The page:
The Shachar Mizrachi Effect
By Moshe Feiglin
Translated from Ma’ariv’s NRG website
It is impossible not to make the connection between the intentional running over of the policeman this Friday night by an Arab car thief and between the Shachar Mizrachi story.
A number of years ago, police officer Shachar Mizrachi felt that his life was in danger when an Arab car thief attempted to run him over. Mizrachi shot and killed his attacker and was sentenced by the court to 15 months of imprisonment. He appealed to the High Court – and the justices, headed by Chief Justice Dorit Beinish, doubled his sentence to 30 months.
The police officers who tried to arrest the Arab car thief threatening to run them over this Friday night remembered the Shachar Mizrachi precedent well. Not one of them wanted to end his career in jail. One officer was run over, smashed against the windshield, thrown into the air and seriously injured. I do not know the implications of the police officer’s injuries: Will he remain crippled his entire life? That is probable. It is not easy to bounce back from such severe injuries. It is Beinish and the justices who added their votes to the Mizrachi verdict who are responsible for the cheapening of the lives of the police officers.
It is not only the police – it is also our soldiers. The High Court rulings on the procedure for arresting a suspect make it extremely difficult to take a suspect by surprise. This has made the lives of our soldiers cheaper than those of the enemies of our state.
Remember the law proposed by MK Yariv Levin that would require a Knesset hearing for all High Court candidates? It was buried by the Prime Minister. The law dictates that the public’s representatives, who more or less proportionally represent the spectrum of views in Israeli society as they were expressed in the elections, would ask the candidates various questions. What do you think would be the fate of a candidate who, when asked if he/she considers it legal for a police officer or soldier who feels a direct threat on his life to shoot to eliminate the threat, would answer that they have no such right? Would that candidate advance past the hearing? If Justice Jubran (ed: who, last week refused to sing the national anthem at an official state event) would be asked if he would be singing ‘Hatikvah” at official ceremonies and he would answer in the negative, would he progress past the representatives of the voters?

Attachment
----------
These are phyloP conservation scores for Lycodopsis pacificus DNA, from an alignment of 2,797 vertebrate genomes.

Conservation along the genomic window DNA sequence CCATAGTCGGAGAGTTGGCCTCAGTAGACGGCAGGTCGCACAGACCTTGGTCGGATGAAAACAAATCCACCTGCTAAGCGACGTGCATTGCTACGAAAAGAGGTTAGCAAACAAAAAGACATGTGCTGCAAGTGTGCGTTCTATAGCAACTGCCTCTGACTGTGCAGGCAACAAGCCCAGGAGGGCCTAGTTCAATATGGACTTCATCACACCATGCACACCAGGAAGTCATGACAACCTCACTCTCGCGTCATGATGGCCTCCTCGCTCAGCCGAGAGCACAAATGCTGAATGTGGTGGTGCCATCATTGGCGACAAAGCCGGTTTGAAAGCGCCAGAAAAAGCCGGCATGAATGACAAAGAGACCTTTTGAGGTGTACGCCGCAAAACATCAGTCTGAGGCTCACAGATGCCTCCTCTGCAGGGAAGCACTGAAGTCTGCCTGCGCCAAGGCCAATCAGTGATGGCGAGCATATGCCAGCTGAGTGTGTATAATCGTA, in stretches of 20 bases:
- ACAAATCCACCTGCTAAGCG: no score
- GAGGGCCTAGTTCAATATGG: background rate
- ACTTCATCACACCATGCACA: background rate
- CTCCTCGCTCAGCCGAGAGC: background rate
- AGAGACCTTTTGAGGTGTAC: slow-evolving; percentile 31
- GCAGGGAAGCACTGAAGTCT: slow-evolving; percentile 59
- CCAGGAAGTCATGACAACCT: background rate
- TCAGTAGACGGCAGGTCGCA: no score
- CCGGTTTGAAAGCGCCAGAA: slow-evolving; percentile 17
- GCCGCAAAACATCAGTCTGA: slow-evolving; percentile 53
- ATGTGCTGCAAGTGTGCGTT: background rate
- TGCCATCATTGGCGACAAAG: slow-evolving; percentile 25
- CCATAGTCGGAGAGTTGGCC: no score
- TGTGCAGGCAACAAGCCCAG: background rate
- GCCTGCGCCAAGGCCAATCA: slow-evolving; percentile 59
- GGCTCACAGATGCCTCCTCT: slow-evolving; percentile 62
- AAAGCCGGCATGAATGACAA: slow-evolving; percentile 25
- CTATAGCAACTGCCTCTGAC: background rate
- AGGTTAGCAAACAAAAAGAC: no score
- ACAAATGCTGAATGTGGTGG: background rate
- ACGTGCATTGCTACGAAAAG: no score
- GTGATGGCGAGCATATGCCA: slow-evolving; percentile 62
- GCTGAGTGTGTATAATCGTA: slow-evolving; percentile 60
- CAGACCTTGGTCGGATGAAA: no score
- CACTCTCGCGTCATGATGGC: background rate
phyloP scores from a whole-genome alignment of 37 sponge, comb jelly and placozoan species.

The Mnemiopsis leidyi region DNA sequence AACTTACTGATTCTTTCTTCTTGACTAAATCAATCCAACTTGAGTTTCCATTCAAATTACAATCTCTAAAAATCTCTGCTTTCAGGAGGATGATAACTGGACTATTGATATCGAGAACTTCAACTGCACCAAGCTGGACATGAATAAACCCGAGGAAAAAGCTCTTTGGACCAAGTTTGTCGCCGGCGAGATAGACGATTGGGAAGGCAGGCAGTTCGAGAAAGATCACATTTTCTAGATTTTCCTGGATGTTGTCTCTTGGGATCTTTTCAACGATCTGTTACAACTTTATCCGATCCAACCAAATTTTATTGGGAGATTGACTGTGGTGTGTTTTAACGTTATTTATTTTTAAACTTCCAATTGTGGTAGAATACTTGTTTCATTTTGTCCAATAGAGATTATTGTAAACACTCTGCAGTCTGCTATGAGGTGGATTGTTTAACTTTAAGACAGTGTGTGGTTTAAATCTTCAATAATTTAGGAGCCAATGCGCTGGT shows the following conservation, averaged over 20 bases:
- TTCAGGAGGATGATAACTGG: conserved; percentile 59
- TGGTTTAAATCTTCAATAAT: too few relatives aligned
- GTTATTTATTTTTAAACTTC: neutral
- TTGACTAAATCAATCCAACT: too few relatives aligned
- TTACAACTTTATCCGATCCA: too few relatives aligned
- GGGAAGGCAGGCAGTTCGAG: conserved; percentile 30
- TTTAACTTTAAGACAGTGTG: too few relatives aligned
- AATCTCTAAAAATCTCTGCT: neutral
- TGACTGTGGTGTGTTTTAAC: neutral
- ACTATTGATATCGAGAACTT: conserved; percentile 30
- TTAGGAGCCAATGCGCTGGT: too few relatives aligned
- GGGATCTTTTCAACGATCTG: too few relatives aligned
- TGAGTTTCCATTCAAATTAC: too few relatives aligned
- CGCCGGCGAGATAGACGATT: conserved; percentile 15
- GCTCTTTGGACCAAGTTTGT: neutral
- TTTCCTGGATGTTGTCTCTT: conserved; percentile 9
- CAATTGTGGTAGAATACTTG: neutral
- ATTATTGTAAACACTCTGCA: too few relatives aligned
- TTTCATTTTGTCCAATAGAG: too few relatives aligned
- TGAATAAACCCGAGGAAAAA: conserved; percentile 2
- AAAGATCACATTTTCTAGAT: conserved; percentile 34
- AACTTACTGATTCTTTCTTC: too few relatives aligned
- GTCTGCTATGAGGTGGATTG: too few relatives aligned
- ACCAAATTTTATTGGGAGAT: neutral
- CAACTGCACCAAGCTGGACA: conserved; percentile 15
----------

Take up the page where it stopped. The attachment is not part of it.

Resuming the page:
It is impossible to escape the feeling that the disconnection between the judges and society eventually engenders legal decisions that express scorn for the lives of Israel’s citizens.
We can certainly hope that the Hearing Law will be brought up once again for Knesset approval. New Chief Justice Grunis has a more modest approach to the role of the High Court, but this is still far from solving the root of the problem: The strongest system in Israel – the system that appoints itself and is not subject to public scrutiny – cannot hinge on the integrity of one particular justice.
The fundamental problem is the complete disconnect between the High Court justices and society. It will not be solved by changing the Chief Justice. The status of the High Court will continue to suffer until the public feels that the body that is supposed to protect it truly represents society and its values.